Divinity in simplicity


While the multidisciplinary art performance ‘Divinity of the common life’ at Khula Manch showcased the depth of a common life, the exhibition of the same title celebrated the common people and their life. The exhibition, which opened on November 14, is being held at the Nepal Art Council, Baber Mahal.

The exhibition includes the huge hoardings on which artist Karl Knapp had painted his vision of the power of common life, two installation art pieces by the same artist and photographs by Nayantara Gurung Kakshapati.

Kakshapati’s photographs have captured some candid moments during the preparation of the performance at Khula Manch. One can see behind-the-scene moments when everyone was busy getting ready for their performance, and rather than tensed everyone seems excited.

And her photographs of the performance itself are both mesmerising and powerful. The photos where she has captured silhouettes of the artists during the performance, the lights are seen like halos in a way symbolising the whole idea of the event — divinity in common life.

For Knapp, festive time in Nepal has been very inspirational and through his installations he wants to put forward that “god exists in common life — in us”.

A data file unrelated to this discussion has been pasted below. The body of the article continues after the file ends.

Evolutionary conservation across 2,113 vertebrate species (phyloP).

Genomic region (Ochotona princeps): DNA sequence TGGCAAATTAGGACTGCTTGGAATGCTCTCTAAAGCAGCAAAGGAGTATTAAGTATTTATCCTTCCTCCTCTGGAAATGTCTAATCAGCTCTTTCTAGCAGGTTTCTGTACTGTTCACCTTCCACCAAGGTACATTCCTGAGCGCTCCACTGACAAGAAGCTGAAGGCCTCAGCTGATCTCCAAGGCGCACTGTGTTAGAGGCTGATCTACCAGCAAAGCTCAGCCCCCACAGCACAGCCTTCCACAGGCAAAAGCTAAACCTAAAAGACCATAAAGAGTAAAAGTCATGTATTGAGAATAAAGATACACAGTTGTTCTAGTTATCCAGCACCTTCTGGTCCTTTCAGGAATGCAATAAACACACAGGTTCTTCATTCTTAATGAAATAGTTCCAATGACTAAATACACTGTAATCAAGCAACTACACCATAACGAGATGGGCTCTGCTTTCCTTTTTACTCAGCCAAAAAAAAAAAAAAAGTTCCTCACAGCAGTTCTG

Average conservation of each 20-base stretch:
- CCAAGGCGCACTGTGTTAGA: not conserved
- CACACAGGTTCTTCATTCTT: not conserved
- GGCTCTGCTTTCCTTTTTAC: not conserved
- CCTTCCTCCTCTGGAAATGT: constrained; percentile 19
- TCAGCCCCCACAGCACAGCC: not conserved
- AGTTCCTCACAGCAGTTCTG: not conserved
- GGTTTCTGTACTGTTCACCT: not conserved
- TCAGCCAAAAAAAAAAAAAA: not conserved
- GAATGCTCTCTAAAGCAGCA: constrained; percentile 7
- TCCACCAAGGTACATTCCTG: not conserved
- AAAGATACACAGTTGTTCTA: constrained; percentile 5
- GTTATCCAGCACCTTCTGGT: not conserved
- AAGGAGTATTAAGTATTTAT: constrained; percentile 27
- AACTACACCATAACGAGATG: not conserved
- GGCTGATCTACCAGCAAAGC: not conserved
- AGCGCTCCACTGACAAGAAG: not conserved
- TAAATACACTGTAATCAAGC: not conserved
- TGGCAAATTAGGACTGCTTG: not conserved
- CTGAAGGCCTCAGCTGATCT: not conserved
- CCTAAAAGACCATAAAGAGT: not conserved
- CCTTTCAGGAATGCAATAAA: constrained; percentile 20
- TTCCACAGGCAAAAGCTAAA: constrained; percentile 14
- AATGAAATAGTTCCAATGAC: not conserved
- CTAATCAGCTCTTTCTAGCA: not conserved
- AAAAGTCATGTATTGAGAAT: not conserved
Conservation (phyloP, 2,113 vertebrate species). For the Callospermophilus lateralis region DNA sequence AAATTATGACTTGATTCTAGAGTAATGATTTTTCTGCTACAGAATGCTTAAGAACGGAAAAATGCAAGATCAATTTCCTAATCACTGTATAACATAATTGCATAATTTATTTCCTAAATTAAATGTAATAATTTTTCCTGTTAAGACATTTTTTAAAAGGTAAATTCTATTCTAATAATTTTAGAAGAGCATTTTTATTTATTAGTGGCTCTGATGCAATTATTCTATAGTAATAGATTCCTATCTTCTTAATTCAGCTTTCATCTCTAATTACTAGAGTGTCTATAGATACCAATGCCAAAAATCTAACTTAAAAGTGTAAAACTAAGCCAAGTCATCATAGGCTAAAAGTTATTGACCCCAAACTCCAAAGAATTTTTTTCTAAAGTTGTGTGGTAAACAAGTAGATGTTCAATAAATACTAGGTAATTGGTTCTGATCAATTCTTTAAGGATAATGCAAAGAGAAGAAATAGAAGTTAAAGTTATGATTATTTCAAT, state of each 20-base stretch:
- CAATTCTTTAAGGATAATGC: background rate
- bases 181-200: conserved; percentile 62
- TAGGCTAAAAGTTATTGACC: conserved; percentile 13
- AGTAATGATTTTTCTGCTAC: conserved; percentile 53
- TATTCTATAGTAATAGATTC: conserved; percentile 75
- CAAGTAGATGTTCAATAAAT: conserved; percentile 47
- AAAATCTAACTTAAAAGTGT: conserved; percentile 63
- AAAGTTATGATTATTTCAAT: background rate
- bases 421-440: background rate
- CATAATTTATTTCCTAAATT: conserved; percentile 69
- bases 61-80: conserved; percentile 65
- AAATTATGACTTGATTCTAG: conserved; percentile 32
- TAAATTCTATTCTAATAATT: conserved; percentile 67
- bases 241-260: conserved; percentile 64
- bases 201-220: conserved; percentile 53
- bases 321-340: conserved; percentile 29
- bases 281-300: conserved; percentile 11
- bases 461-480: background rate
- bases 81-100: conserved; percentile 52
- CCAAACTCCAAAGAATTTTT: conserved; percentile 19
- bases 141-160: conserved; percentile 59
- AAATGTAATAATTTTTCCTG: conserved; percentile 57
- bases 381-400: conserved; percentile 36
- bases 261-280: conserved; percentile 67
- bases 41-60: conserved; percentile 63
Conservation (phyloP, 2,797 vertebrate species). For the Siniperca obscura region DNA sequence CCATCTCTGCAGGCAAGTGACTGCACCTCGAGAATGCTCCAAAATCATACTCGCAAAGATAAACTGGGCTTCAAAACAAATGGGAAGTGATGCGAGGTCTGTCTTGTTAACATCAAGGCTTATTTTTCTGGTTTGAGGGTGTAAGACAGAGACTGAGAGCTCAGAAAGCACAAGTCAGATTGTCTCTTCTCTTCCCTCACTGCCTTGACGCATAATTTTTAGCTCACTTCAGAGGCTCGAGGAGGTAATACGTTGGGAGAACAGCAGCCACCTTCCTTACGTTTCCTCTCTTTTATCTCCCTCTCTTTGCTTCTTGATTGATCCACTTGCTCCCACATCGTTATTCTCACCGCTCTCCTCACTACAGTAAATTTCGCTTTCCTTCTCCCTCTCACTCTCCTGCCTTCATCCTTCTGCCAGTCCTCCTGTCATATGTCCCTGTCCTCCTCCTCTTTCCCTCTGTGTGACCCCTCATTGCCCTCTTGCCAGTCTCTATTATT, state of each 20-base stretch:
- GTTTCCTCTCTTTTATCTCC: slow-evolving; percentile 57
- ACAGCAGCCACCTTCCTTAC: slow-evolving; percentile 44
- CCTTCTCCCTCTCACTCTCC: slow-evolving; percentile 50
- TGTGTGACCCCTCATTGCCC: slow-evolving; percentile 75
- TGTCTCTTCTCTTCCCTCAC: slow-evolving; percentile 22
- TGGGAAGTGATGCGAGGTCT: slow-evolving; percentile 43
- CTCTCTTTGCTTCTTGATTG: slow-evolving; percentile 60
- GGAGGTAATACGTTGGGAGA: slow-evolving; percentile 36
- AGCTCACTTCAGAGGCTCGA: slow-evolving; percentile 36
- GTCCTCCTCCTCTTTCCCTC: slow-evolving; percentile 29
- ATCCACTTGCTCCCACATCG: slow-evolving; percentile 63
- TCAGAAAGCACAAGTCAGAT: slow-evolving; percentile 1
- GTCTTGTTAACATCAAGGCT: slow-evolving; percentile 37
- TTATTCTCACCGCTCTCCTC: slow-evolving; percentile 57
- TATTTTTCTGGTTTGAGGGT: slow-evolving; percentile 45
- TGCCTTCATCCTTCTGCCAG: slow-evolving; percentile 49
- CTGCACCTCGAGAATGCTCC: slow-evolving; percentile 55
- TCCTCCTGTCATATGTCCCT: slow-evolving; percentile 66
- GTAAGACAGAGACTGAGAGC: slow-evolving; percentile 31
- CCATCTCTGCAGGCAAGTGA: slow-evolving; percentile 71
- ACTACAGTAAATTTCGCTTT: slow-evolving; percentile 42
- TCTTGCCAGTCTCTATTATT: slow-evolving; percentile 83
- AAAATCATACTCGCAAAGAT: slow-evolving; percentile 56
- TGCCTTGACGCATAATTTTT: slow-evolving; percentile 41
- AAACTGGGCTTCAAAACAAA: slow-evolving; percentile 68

The photographs included in the installations show people posing as gods. Knapp said he just simply asked people at Patan Durbar Square to pose like their god and they did so. The spontaneity is very much visible in all the photographs and the expressions on their faces show the simplicity of their personality as well as life. From policeman to street vendors, from an old lady to college students, Knapp has included various people in his photos.

About his ‘Nepal’ experience he said, “In Nepal people are very open and friendly. Plus they are also very healthy about religion which is rare in other countries.”

Recuperation of the fireworks at Khula Manch has also been included in the installations. He has also symbolised permanent and temporary through the objects used his creation. The flowers used will wither in a couple of days thus symbolising evolution.

An artist to the core Knapp pointed out the presence of art in the everyday life of Nepali people. “There is lot of art going around in the everyday life of Nepali people — be it while performing puja or on those mandalas created at home — without people even realising it.”

The exhibition is on till November 30.